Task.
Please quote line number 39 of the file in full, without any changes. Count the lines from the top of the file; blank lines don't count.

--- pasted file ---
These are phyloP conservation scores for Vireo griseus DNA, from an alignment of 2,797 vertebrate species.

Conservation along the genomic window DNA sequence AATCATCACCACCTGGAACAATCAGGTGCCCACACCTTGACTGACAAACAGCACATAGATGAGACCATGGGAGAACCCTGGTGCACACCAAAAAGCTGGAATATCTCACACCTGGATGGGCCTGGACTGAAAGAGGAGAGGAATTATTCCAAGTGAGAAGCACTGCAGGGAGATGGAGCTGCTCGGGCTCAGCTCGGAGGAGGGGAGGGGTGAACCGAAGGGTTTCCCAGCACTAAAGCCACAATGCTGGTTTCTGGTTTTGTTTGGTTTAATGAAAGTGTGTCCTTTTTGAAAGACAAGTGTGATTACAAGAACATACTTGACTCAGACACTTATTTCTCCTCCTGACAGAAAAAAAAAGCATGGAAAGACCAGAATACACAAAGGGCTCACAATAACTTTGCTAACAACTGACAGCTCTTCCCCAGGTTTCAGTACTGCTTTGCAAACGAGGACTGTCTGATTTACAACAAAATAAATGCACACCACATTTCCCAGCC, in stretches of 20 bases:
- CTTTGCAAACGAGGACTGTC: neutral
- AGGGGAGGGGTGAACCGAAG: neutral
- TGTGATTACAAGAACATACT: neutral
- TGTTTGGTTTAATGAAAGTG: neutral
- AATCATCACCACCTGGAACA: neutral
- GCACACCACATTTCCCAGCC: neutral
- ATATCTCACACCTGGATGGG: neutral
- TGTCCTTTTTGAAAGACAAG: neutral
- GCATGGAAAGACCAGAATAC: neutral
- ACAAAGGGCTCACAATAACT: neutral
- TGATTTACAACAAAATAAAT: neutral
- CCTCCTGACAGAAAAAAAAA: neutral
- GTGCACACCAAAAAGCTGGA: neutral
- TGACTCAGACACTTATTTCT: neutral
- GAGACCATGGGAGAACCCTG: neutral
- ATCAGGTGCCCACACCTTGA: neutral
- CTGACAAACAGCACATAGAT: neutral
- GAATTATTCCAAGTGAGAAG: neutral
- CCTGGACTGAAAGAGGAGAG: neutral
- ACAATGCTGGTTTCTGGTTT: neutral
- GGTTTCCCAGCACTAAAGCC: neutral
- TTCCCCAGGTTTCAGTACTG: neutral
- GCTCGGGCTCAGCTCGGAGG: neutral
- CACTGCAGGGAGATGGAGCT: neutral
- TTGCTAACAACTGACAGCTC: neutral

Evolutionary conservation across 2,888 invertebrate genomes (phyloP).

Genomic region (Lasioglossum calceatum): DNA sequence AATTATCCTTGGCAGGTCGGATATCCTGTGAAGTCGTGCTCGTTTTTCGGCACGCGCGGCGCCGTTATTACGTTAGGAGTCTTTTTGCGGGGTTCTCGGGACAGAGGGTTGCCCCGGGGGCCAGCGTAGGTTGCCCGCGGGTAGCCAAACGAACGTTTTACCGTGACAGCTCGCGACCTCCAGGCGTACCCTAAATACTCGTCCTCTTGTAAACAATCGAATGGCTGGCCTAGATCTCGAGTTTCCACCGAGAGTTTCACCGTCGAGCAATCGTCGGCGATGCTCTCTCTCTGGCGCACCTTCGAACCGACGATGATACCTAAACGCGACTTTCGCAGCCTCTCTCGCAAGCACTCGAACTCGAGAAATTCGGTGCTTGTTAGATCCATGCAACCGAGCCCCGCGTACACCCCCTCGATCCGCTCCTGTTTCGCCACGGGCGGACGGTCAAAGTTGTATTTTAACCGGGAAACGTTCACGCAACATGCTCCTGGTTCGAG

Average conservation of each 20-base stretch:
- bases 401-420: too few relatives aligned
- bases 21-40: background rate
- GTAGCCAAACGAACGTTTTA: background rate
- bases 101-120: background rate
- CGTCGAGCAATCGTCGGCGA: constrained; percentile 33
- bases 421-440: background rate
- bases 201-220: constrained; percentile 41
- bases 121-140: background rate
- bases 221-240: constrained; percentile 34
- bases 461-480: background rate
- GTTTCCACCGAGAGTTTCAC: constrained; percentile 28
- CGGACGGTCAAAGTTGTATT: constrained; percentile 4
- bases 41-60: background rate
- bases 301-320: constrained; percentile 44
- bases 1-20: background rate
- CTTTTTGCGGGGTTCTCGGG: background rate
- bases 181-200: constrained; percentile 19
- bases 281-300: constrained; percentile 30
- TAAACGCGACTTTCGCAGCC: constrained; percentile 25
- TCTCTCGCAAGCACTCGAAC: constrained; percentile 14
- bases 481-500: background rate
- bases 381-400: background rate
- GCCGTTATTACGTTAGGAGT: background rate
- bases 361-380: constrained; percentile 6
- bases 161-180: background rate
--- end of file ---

- bases 221-240: constrained; percentile 34